Helgerson to Launch Early Intervention Program to Reduce Avoidable Health/Social Issues in Adults

NYAPRS Note: The 1998 landmarkAdverse Childhood Experiences Study(ACE Study) powerfully demonstrated an association of adverse childhood experiences (ACEs) with health and social problems as an adult. Adverse experiences include physical, sexual and emotional abuse, physical and emotional neglect, household mental health and/or substance use related conditions, parental separation or divorce and incarcerated household member. 
The literature is rich with links between ACEs and later prevalence of behavioral health conditions, incarceration, suicide including


NYS Medicaid Director Jason Helgerson is taking the linkage between early experience and an array of later health and social problems to another level via a 10-point plan to improve access to services for children during their first three years. We’ll share details as we get them.

Medicaid Director Calls for New Focus on Children to Prevent 'Super-Utilizers of the Future'
By Dan Goldberg Politico July 20, 2017

Citing the need to prevent the "super-utilizers" of tomorrow, Jason Helgerson, the state's Medicaid director, on Thursday called for a new commitment to improving outcomes for children.

Helgerson, speaking at United Hospital Fund's Medicaid conference in Manhattan, announced the First 1,000 Days on Medicaid initiative, which will, by October, develop a 10-point plan to improve access to services for children during their first three years.

About 59 percent of New York children between the ages of 0 and 3 are on Medicaid, which Helgerson said gives the program a unique opportunity and responsibility to help children develop and work on social determinants that go beyond the scope of traditional health care, such as school readiness.

The project is being chaired by Nancy Zimpher, the outgoing chancellor of the SUNY system.

"Those first few years are so important," Helgerson said. "Medicaid in particular has such as huge role to play with children. ...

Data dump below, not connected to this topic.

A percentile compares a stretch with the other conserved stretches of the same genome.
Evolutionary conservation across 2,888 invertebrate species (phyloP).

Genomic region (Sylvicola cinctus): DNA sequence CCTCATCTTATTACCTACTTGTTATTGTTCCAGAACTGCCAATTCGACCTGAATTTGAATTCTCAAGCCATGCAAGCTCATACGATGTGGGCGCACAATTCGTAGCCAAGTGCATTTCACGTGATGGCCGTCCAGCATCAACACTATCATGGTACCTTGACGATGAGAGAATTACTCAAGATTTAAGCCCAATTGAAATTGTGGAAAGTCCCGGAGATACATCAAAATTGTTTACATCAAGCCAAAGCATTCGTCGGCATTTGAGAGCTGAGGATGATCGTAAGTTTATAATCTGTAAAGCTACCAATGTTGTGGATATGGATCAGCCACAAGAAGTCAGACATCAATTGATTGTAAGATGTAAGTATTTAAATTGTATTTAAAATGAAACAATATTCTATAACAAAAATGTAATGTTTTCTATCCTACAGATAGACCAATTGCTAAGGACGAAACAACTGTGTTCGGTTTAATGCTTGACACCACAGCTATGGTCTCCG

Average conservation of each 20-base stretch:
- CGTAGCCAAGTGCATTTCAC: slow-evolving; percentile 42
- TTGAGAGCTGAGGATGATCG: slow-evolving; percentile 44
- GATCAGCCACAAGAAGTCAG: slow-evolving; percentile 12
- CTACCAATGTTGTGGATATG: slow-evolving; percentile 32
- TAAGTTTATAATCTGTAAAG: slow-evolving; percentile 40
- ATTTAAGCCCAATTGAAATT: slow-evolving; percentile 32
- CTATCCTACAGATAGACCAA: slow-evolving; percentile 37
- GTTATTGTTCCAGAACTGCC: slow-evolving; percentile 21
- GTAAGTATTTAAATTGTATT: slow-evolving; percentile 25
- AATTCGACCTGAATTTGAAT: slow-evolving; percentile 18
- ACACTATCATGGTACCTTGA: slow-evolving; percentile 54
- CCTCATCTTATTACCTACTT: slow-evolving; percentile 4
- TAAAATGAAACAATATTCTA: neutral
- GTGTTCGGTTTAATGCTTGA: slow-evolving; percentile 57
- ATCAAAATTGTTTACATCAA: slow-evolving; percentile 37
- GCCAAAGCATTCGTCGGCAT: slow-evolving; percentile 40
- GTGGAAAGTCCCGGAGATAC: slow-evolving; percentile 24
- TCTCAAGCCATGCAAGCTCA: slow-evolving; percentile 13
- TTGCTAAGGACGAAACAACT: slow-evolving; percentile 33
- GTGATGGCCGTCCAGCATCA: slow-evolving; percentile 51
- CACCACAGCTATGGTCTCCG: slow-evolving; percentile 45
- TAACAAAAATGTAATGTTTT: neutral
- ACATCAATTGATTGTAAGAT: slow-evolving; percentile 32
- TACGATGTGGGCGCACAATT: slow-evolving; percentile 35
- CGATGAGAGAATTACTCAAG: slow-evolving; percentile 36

Investments in early childhood prevent the super-utilizers of the future."

Helgerson said that if you walked back the life of almost any super-utilizer — the 5 percent of the population responsible for 50 percent of the health care costs — then you would find problems in the first three years of life.

"If we do a better job of trying to influence the lives of our youngest children, we can prevent so much cost, so much misery, so many problems in the future," Helgerson said.

Helgerson first spoke publicly about this idea in the fall, saying the reimbursement for pediatricians should include metrics such as school readiness.

Roughly 40 percent of kids enter public school developmentally behind where they should be, he said Thursday.

The challenge is that a child's development is influenced by so many variables, many of which appear to be beyond the control of the health system, such as epigenetics, genetic predisposition to illnesses, abuse, single-parent households, poverty and more.

"No question, lots of factors go into a child's development and that complexity makes the challenge more difficult," Helgerson said. "There is no silver-bullet solution."

Helgerson also touched on the uncertainty emanating from Washington, where Republican lawmakers continue to search for a way to repeal and replace the Affordable Care Act, which would almost certainly mean less federal money for the New York Medicaid program.

Enrollment in Medicaid, Helgerson said, has grown 26 percent since Gov. Andrew Cuomo took office in 2011. Most of that growth has taken place outside New York City, in areas represented by Republicans in Congress, Helgerson said. Since 2011, Medicaid enrollment has grown 45 percent outside New York City, and 37 percent in rural counties.

There are approximately 6.1 million people enrolled in the state Medicaid program, about one-third of the state.

"I am absolutely floored [by] the degree with which serious people are contemplating a step back in terms of the pursuit of social justice," Helgerson said. "Our history as a nation has been about progress. This is the opposite of progress."

The bills being debated, he said, are not about health care.

"Perhaps it's about wealth redistribution, perhaps it's about philosophical differences in terms of the role of government, perhaps it's about tax reform, but it is certainly not about health care," Helgerson said.